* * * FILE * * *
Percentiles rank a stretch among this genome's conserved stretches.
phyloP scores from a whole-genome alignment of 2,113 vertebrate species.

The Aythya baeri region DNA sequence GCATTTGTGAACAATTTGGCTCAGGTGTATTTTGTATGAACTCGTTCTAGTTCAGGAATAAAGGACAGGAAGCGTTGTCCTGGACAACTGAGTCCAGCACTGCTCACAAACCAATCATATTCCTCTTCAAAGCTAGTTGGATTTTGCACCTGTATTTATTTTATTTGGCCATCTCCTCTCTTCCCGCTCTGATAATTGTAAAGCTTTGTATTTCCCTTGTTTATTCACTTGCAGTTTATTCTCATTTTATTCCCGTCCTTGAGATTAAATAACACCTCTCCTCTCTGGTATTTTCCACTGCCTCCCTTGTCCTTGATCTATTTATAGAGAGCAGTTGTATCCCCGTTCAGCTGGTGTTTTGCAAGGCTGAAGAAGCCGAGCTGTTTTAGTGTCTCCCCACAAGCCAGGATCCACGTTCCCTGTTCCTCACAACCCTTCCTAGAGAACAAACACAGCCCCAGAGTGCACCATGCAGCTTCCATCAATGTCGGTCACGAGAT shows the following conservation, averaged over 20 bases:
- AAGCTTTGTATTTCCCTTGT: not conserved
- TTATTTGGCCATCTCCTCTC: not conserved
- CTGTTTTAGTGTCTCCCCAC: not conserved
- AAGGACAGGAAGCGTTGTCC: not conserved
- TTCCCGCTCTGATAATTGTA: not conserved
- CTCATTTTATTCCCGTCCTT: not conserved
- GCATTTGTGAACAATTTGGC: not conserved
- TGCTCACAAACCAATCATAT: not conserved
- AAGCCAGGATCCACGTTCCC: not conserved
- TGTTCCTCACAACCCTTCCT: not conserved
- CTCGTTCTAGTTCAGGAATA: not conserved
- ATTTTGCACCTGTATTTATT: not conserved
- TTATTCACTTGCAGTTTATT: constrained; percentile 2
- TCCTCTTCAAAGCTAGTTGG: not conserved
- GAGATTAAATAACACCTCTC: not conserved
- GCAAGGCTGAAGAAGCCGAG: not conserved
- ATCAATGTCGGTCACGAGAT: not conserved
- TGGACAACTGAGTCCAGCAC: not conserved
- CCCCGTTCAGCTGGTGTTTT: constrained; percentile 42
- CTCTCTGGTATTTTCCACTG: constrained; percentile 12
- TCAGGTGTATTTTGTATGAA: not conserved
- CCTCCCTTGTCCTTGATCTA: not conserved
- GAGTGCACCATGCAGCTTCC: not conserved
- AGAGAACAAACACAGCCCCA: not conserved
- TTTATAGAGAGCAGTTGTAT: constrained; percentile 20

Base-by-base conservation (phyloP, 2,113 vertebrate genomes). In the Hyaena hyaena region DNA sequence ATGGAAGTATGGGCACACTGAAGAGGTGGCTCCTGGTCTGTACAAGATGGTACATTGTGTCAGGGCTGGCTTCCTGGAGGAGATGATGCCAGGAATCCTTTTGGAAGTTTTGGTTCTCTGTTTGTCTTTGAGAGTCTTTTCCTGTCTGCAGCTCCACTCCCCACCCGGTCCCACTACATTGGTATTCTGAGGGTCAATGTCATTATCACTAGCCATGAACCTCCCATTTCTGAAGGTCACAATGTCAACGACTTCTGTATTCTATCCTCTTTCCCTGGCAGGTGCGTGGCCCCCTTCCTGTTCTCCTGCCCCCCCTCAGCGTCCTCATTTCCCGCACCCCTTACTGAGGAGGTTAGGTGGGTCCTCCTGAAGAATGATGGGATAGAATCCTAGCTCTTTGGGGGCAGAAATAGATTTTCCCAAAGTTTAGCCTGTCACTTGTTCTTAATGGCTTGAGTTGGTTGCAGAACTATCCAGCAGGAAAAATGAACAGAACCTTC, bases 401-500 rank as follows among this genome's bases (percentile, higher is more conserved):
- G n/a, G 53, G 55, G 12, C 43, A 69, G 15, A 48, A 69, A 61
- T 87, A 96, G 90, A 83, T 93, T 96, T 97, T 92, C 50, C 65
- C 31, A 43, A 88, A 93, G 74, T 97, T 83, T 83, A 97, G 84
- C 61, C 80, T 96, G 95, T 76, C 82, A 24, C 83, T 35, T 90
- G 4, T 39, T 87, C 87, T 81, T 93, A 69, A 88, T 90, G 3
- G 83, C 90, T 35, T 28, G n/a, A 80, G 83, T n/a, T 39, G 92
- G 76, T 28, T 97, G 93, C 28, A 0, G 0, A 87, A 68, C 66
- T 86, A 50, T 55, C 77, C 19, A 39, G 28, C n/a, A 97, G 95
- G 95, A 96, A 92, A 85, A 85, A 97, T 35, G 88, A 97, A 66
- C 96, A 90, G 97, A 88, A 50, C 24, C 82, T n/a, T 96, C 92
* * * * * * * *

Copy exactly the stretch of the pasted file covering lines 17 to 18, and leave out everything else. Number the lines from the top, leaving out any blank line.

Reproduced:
- TCCTCTTCAAAGCTAGTTGG: not conserved
- GAGATTAAATAACACCTCTC: not conserved